Pioneer U-05 DAC

For anyone with a sizeable digital music collection - including Compact Discs, possibly SACDs and DVD-As, and music files from MP3s to hires FLACs - 2015 is a harvest year. Never have a lot of multi-tasking DAC preamplifiers come out, and nor have they been so affordable.

It all began in 2007, almost a decade ago with products like the Standard DAC - a professional sound USB-able DAC preamp that sounded great for around GBP1,000. Then out came Stello's exceptional DP200 around the same time - an upsampling DAC using a volume control. It looked a bit market but proved quite pleasing to live with, and then arrived a wave of more mainstream goods such as Audiolab's MDAC only a couple of years back with complete 24/192 USB playback and a good headphone amplifier. Now, finally and belatedly, big Japanese brands are getting in on the action. Pioneer's U 05 would happen to be regarded overly niche only a few years back, but has nearly universal appeal.

Being a little late to the party, you get the possibility cut your cloth accordingly and to examine the before arriving guests. The Pioneer would have a challenge on its hands if it was only another DAC preamp with 32/384 PCM and DSD128, and so it brings balanced headphone output signals as its bash trick.

Three pairs of headphones are switchable via a fascia knob that is little or you can output signal via the line out.

There is a choice between high and low gain via a fascia switch, plus the larger master volume control with fine level adjustment if you are working with earphones. There is a pick of two coaxial digital inputs, two optical digital ins, an AES/EBU balanced and one USB. Just the Audiolab M-DAC comes close in terms of functionality, but even this can't fit its flexibility.

That isn't where the likeness with the Audiolab finishes - it sports twin ESS Sabre32 ES9016 DAC chips running in dual differential mode. The MDAC uses the slightly more pricey ES9018, but even its designer John Westlake told me the difference between the two processors is bare, and both are outstanding. The switchable Hi-Bit 32 function enables you to upconvert 16 and 24-bit files to 32-bit depth, and there's also an upsampling function, that will take everything north to 384kHz.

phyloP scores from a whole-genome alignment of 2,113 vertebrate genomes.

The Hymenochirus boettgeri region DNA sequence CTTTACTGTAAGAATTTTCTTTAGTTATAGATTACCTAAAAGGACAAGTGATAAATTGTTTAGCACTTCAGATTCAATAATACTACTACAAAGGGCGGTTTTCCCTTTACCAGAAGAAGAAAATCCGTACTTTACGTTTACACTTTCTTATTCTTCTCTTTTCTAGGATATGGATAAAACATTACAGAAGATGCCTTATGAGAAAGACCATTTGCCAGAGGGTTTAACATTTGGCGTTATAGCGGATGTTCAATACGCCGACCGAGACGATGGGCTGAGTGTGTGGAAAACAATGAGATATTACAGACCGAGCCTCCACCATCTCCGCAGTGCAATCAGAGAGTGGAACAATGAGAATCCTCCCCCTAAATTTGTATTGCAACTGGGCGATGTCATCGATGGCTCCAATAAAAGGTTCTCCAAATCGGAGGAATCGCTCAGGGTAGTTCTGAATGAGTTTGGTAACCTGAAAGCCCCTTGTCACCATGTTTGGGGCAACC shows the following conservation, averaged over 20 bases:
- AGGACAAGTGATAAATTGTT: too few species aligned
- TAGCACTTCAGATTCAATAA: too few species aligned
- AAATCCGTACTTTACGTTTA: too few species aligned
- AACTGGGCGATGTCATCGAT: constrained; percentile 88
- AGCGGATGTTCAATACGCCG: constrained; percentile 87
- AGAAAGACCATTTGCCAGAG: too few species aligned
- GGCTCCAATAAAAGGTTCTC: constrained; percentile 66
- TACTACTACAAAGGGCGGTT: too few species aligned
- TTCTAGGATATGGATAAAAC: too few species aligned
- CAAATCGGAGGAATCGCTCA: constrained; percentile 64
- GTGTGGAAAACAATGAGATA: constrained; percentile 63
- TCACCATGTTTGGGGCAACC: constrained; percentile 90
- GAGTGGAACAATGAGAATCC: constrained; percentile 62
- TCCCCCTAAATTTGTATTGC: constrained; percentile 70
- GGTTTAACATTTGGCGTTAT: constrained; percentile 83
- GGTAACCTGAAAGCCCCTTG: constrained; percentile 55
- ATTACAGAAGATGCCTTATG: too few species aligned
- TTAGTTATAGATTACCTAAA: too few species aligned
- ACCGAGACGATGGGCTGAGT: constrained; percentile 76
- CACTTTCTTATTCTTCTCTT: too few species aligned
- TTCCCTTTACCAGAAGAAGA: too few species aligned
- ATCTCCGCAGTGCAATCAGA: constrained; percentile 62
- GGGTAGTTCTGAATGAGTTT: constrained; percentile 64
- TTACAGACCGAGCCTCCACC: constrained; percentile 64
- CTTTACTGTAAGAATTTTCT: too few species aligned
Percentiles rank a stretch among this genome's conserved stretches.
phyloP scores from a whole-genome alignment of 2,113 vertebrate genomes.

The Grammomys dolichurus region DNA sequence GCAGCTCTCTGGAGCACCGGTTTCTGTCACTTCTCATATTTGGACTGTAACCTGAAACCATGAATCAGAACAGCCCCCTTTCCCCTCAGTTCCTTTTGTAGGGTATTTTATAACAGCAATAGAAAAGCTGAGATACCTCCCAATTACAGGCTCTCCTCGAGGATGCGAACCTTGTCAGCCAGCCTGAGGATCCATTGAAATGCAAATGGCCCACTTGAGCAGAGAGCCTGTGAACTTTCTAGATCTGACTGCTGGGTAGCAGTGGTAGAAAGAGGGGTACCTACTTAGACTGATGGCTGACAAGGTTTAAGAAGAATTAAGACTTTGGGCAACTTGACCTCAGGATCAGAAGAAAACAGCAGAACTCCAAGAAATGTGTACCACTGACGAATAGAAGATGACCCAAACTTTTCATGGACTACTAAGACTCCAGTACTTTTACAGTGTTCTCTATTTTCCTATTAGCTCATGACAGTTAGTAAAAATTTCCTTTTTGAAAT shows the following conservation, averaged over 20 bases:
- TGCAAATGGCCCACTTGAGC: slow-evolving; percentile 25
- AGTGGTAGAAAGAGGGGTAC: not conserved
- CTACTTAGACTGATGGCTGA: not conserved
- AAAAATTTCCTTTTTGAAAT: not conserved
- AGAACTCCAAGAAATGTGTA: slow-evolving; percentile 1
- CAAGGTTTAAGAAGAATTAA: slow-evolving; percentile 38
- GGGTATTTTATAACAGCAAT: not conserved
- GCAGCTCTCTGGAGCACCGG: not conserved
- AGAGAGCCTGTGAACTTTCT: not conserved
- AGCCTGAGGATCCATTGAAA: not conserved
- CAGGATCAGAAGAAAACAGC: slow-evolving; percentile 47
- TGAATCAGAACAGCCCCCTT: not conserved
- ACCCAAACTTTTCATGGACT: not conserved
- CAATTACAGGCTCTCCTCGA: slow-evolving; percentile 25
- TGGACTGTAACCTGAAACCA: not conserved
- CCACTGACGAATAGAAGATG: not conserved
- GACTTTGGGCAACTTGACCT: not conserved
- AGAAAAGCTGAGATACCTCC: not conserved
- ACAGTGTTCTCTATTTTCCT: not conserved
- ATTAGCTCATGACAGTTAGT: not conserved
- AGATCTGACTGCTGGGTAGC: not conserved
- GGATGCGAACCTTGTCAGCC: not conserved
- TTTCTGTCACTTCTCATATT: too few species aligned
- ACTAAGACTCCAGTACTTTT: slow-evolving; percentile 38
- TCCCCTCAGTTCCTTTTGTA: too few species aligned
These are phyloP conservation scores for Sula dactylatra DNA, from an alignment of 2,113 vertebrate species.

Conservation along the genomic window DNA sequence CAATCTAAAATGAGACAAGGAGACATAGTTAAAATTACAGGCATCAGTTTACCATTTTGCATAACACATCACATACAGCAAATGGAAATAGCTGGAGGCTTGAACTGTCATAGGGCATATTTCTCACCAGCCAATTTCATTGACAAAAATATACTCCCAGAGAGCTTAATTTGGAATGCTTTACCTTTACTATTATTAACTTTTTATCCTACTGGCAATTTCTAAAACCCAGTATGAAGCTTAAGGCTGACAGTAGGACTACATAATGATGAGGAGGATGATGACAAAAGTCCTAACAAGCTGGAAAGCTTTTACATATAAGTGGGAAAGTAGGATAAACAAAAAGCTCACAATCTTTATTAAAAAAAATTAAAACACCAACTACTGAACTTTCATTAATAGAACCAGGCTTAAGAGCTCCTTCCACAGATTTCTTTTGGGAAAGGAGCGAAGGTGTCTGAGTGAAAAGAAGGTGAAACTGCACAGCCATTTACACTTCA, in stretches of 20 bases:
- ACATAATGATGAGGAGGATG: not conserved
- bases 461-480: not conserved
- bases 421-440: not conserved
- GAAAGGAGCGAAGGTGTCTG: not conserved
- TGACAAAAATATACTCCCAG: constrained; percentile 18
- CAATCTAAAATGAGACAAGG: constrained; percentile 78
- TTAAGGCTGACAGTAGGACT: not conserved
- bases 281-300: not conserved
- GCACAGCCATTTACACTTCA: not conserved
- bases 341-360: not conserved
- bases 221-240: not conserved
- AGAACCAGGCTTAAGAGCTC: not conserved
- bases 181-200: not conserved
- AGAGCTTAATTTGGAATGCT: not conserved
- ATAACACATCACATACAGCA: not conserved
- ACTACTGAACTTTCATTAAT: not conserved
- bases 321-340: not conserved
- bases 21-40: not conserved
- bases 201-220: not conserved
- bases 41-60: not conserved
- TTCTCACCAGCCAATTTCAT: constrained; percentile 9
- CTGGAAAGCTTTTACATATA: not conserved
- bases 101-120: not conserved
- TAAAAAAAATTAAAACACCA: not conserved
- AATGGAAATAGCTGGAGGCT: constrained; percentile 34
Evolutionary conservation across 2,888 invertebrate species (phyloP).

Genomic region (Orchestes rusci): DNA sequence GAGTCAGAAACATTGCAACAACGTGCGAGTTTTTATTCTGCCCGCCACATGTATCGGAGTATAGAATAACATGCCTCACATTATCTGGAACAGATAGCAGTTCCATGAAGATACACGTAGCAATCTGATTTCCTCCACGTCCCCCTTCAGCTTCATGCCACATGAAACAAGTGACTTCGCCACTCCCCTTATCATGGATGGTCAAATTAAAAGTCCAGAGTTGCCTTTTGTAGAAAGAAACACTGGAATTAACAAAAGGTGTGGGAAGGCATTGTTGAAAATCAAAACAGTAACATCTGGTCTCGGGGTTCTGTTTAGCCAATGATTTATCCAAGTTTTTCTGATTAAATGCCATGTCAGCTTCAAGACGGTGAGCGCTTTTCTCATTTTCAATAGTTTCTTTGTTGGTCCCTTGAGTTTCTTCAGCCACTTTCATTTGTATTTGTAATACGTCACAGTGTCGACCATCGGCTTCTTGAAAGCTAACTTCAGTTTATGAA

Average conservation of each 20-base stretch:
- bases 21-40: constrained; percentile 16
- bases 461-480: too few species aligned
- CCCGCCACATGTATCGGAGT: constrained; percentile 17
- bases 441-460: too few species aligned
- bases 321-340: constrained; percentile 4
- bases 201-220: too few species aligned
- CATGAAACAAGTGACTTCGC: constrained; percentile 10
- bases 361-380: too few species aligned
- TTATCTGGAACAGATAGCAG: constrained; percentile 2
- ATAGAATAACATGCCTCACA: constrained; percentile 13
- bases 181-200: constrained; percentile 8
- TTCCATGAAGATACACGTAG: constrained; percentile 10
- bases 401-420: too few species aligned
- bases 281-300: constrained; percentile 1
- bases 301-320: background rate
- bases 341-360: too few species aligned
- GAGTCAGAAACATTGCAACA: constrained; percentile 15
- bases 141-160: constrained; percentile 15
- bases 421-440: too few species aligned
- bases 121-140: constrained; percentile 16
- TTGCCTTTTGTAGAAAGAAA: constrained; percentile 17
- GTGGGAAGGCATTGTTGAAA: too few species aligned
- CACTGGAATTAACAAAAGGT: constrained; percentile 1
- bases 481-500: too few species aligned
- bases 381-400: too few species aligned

The brushed aluminium fascia is sleek as well as the knobs are bevelled to incorporate a swish feel. The screen is dimmable and defeatable via the provided remote control, which itself is a pleasant thing to have. This also lets you fix the filter coefficients.

Sound quality

Fed with a Cyrus CD Xt Signature CD conveyance, the U-05 proves most remarkable. You actually get a feeling of the power of the bassline, yet it's enjoyably bouncy too and pushes the song along. Treble is smooth, quick and glossy, with plenty of wonderful detailing on the hi-hat cymbal sound.

Again, it's clear what I'm listening to, with a lot of detail thrown at me and an extreme, 'front row' sort of sound. You would never accuse of being harsh or forwards the Pioneer, but it is obviously direct and well defined. Leading edges are loved by it, and propels guitar rock that is powerful along with zeal. In this respect it's like the M-DAC, with. Its opponent's soundstage is more three dimensional, though, but it does not quite have the polish of the U-05 up top, or the punch down below. Running top notch hi res music such as this, both are most remarkable for the cash.

The Pioneer also offers serious headphone amplifier capability, and that I attempt a wide selection of headphones with it - from Jays' v-Jay at GBP30 to Oppo's PM-1 (at 35 times that). The forensically showing Oppo proves a treat on Debussy's La Cathedrale Engloutie, although it's a joy with everything. A beautiful French Impressionist-era work, the Pioneer is adequately revealing to get the delightful, starting the subtle rhythmic inflections of the player, along with harmonics from the piano also. The record's acoustic is represented in a believable way together with the room seeming broad and atmospheric.


The U-05 succeeds, and sets out to do many things well. It is an impressive, open and feisty -seeming DAC, and a headphone amplifier that is strong yet subtle. Given the exceptional build quality, vast attribute count and clear talents across several regions of the Pioneer, it is hard not to give a hearty recommendation to this.

It can be a little late to the party, but it's bound to get the joint jumping since it's finally arrived.

Pioneer U-05 DAC photo

Review price £699 / $1048.5